The Fed cut interest rates by a quarter point, but it also reaffirmed its rate cut was meant to serve as insurance for the economy.Market Insiderread more
Investors are asking how the world's third-largest defense spender could have left itself so vulnerable and what that means for the future.Politicsread more
As the Fed was meeting to consider cutting interest rates, it lost control of the very benchmark rate that it manages.Market Insiderread more
A Belgian F-16 fighter jet crashed on a road in western France and one of its pilots is hanging from a high-voltage electricity line after his parachute got caught.Aerospace & Defenseread more
AT&T is considering selling DirecTV, according to a report in the Wall Street Journal.Technologyread more
Homebuilding stocks have made strides, but the latest good news for the group may not help as much as investors hope, strategists warn.Trading Nationread more
A key worry for some is whether libra competes with sovereign currencies like the dollar.Technologyread more
China's economy has long relied on factors such high levels of investments and an expanding labor force for growth. Those growth drivers are running out of steam.China Economyread more
India could benefit from the fallout in the U.S.-China trade war, experts told CNBC — but much-needed reforms on land and labor could prove to be a challenge for companies...Asia Economyread more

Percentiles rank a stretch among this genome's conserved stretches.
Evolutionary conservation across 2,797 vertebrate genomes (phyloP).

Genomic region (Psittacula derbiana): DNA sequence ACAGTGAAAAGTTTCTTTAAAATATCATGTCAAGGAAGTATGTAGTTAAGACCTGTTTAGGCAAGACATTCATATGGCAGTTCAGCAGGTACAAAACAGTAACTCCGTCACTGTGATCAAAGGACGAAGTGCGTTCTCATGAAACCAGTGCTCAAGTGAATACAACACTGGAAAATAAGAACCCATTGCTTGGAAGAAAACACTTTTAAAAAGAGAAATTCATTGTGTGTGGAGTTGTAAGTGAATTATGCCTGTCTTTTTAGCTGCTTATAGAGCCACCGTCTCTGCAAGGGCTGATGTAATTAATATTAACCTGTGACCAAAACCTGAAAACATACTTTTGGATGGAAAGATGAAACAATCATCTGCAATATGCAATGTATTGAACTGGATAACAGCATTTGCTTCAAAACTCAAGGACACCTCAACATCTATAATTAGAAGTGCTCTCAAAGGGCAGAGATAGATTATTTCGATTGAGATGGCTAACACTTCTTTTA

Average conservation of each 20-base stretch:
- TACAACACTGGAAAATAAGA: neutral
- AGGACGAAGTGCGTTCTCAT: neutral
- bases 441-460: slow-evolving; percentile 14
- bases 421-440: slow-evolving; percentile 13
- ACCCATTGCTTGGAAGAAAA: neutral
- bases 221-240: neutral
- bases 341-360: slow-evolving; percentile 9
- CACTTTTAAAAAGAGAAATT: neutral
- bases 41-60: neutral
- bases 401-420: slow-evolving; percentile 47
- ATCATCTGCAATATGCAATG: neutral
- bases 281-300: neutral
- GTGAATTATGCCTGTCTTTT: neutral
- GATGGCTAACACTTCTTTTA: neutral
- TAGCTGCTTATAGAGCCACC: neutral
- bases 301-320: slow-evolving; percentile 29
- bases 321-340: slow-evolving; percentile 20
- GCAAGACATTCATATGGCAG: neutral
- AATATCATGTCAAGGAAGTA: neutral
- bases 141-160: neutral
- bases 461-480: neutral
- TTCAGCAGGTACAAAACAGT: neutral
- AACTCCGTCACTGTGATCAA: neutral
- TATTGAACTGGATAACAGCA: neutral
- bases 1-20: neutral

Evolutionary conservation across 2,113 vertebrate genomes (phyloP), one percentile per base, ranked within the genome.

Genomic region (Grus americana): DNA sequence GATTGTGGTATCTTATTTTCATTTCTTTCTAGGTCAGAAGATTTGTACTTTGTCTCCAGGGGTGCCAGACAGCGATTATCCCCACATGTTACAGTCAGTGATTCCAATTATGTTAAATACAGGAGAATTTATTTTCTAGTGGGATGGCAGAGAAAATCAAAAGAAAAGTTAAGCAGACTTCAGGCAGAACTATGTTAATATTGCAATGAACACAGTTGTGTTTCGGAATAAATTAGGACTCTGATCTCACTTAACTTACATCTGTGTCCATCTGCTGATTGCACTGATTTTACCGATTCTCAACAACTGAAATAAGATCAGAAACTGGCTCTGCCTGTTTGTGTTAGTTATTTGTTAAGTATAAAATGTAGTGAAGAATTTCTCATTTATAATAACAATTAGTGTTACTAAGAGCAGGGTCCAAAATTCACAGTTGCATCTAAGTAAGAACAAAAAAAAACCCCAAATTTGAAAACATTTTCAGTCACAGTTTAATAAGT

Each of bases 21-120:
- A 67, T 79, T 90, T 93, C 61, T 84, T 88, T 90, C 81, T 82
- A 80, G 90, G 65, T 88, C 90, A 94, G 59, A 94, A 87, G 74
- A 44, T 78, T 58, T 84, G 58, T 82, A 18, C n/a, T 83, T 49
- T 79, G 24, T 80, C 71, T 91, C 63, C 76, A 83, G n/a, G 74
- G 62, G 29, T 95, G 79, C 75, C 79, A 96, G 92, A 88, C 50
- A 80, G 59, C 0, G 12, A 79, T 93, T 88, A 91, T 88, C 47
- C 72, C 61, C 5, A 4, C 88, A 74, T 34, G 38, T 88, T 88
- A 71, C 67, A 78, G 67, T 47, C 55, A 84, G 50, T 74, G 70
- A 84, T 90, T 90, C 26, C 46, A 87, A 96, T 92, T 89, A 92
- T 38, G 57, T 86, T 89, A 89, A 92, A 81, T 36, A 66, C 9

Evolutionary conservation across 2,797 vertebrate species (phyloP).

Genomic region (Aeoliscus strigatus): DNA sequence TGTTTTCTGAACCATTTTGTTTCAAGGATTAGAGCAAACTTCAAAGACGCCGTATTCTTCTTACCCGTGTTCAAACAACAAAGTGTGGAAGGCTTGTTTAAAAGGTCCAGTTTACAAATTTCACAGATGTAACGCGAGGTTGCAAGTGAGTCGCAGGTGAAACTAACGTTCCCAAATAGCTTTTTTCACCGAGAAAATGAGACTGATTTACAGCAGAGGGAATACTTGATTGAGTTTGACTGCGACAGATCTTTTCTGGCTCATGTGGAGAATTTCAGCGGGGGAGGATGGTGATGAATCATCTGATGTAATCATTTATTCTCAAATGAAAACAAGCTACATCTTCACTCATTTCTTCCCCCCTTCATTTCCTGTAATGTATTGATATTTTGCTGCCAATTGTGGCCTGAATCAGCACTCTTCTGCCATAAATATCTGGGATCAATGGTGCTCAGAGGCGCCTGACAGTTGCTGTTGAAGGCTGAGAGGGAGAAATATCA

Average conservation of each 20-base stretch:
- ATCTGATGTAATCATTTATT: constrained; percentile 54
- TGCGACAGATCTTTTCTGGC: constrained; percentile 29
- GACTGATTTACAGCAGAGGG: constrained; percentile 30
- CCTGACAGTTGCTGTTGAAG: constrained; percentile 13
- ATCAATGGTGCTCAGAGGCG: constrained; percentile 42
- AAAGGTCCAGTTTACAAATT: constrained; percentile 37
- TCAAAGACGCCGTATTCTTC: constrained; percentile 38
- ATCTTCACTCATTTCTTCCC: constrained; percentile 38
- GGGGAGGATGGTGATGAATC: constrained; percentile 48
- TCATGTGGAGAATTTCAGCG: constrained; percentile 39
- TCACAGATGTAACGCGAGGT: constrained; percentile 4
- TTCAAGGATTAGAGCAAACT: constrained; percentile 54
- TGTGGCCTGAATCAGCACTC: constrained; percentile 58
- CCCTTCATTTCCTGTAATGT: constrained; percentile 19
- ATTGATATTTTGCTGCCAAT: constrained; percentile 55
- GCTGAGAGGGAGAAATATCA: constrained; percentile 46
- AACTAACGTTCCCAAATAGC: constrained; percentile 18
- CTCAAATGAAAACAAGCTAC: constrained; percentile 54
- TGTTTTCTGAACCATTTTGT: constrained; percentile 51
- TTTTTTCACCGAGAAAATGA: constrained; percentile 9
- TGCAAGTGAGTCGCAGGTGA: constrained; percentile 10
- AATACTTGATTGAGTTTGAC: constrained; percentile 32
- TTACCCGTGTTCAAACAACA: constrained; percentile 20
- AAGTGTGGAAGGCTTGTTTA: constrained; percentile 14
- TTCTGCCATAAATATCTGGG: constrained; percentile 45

New crash tests show the Tesla Model 3 and the Audi e-tron, are among the safest models out on the road. The results bolster the theory electric vehicles may be better...Autosread more
(Adds confirmation of $5 billion offer)
MEXICO CITY, Sept 12 (Reuters) - Mexico's Pemex said on Thursday it had launched a tender offer to prepay around a third of $14.7 billion in bonds maturing between 2020-2023, in President Andres Manuel Lopez Obrador's latest effort to shore up the state oil firm.
The offer says Pemex is looking to prepay up to $5 billion of those bonds, using a major capital injection announced by the Mexican government for this purpose on Wednesday.
The offer will expire next Wednesday.
Lopez Obrador, a veteran leftist who took power in December, has vowed to revive Pemex, a company that became an icon of Mexican self-sufficiency after it was created with the expropriation of foreign oil interests in 1938.
However, years of declining oil output, mismanagement and corruption have taken their toll on the firm, which is now the world's most heavily indebted oil company, with $104 billion in financial debt and which is fighting to avoid a credit downgrade to junk.
To avert a possible ratings downgrade, the Mexican government under Lopez Obrador has given Pemex tax breaks and cash support several times this year, and has budgeted for another $4.4 billion of similar support in 2020. (Reporting by Ana Isabel Martinez and Abraham Gonzalez in Mexico City Additional reporting and writing by Stefanie Eschenbacher Editing by Andrew Heavens and Matthew Lewis)